Q: Tell us a bit about you
I am originally from Canada but I moved to the UK in 2016 and studied at The Royal (Dick) School of Veterinary Studies. I now live in Edinburgh and work as a vet in first opinion practice, completing my certificate in surgery and locuming on the side.
Q: How did you hear about the AWF student grant and what made you apply?
I heard about it online and I applied as I wanted to work on a project that felt important to me. [Victoria focussed her research project on “Public perception and poultry production”, delving into consumer perceptions of poultry production systems and the labelling of poultry products, aiming to gauge public awareness and concern regarding poultry welfare.]
Q: Why did you choose this project to work on?
I always felt naive and uninformed about terms used in the food industry such as “organic” and “free range” and how this applied from a welfare perspective. I felt that as a vet student lacking this knowledge the general public must be just as well, if not more, uneducated on this topic yet were making consumer decisions daily without knowing their impact.
Q: What did you hope to achieve?
I wanted to get people thinking about why they were buying certain products and what those purchases meant especially in terms of animal welfare. In the hopes that long-term, consumers would prefer higher welfare products and build an increasing demand that would in turn have a positive impact on animal welfare.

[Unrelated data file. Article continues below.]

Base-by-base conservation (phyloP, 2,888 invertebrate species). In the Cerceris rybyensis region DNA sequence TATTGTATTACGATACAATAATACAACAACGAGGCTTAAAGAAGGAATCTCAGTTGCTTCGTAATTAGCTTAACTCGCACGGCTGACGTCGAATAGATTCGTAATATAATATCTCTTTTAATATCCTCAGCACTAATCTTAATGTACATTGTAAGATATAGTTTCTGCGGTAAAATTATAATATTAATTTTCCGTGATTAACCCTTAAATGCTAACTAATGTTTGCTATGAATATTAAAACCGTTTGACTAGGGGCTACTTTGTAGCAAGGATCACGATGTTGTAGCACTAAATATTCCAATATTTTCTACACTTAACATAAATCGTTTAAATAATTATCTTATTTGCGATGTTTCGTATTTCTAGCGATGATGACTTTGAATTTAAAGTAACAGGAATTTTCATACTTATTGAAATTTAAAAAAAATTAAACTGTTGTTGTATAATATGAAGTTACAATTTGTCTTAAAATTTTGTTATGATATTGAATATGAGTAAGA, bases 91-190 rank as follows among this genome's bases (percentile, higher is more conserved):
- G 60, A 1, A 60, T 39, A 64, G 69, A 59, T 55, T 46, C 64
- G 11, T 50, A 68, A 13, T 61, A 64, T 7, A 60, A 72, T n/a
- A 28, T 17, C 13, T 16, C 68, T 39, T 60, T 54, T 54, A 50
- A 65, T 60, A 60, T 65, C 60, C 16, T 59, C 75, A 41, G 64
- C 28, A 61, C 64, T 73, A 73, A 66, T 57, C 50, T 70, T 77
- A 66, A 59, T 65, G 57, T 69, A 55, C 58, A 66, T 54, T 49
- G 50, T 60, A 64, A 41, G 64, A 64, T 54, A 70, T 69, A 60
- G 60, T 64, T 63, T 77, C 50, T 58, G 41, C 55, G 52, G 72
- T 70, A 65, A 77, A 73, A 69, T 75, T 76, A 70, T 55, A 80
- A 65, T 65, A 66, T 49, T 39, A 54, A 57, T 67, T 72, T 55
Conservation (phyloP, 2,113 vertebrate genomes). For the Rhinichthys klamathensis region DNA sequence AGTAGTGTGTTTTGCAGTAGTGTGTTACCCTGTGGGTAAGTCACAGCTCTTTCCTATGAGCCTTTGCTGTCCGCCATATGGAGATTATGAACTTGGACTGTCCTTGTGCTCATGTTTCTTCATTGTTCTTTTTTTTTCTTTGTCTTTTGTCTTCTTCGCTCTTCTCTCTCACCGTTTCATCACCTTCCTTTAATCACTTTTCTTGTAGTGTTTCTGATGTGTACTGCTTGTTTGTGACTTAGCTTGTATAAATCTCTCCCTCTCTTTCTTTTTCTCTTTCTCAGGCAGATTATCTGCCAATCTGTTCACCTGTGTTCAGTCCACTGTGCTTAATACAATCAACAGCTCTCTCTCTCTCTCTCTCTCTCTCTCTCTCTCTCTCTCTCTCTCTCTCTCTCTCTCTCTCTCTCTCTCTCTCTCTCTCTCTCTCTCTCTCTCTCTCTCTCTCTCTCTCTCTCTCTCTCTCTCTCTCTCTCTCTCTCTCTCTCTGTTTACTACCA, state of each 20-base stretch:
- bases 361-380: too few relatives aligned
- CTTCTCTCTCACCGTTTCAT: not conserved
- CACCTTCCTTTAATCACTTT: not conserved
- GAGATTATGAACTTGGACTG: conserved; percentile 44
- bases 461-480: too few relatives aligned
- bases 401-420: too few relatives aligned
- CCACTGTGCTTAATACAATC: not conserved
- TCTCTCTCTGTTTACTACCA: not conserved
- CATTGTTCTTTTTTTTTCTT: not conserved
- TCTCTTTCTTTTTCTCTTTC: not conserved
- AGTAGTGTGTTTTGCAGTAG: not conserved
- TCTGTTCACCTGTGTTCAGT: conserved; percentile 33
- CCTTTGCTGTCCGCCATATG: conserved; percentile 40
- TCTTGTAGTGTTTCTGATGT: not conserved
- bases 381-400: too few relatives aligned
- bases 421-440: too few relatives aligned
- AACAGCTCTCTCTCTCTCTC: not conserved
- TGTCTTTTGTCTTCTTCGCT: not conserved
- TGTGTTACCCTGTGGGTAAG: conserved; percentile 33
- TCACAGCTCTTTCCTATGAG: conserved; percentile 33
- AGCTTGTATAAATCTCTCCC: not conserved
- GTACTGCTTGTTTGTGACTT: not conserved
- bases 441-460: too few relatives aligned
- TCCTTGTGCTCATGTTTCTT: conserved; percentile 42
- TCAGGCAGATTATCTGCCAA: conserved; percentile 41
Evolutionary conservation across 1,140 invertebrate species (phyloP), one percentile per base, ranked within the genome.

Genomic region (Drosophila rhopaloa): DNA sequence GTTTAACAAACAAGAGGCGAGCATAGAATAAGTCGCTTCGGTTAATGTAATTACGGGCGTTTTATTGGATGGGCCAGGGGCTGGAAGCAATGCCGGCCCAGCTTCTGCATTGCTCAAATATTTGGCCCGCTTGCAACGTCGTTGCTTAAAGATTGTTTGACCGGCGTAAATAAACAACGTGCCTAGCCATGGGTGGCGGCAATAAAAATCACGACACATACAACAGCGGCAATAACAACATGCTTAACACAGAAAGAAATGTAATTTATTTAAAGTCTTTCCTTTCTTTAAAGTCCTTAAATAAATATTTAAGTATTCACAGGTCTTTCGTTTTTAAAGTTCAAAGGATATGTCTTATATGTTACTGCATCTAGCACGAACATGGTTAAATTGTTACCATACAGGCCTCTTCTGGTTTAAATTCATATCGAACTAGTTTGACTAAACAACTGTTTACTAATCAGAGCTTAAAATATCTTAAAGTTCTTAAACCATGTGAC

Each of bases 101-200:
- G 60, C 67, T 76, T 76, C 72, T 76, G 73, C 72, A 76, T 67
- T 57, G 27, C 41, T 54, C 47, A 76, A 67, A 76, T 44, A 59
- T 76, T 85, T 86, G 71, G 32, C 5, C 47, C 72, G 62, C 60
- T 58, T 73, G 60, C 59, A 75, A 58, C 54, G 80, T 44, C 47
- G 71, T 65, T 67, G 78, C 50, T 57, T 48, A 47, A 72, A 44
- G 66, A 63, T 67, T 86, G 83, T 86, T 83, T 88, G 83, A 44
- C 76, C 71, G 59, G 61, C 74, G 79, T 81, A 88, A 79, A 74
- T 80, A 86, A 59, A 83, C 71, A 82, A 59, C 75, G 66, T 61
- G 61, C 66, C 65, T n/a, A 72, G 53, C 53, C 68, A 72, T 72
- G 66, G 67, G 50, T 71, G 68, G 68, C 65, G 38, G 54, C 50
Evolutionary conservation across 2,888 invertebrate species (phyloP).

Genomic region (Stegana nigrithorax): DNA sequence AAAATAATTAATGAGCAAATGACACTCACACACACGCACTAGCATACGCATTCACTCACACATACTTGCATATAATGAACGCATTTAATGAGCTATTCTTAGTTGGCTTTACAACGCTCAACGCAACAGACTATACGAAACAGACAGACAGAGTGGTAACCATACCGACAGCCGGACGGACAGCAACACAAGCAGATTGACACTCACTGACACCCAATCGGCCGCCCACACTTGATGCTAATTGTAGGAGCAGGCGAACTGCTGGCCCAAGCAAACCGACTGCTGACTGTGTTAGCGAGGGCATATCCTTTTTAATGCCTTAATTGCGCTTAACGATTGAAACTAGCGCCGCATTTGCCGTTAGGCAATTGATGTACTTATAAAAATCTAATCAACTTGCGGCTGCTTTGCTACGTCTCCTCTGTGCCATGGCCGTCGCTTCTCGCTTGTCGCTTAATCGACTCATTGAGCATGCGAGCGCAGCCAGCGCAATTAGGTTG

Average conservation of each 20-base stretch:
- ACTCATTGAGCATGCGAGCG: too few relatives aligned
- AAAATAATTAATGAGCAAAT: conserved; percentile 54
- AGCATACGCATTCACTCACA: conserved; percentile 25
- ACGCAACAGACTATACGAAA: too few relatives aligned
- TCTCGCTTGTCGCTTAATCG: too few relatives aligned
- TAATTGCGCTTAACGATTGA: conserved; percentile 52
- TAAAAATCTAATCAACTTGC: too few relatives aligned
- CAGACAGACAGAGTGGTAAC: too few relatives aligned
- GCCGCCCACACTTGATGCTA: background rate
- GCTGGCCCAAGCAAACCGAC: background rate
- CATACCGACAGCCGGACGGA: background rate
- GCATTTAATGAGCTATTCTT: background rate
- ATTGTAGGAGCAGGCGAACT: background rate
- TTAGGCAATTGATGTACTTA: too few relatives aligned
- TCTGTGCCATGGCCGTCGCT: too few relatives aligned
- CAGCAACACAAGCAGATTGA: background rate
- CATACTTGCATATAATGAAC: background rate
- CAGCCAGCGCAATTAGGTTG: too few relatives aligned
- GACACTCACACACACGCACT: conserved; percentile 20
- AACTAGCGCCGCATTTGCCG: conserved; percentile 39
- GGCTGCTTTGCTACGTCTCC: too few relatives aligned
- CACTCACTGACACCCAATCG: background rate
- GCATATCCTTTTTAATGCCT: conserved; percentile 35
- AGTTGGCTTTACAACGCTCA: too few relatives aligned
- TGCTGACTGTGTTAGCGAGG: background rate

Q: What did you enjoy the most about your project?
I enjoyed going to the Discussion Forum in London and presenting the findings of my research in front of an expert audience.
Q: What did you find challenging (if anything)?
The public speaking aspect was challenging but I felt really proud of myself for doing it!
Q: What have you learned from your project and this experience?
I felt great accomplishment after seeing this project through from beginning to end.. It provided me with something to think about other than just vet school. Working on this project also boosted my confidence in my abilities.
Q: Finally, what advice would you give to students wanting to get into research/apply for an AWF grant?
If you're considering applying, go for it! Your chances are better than you think.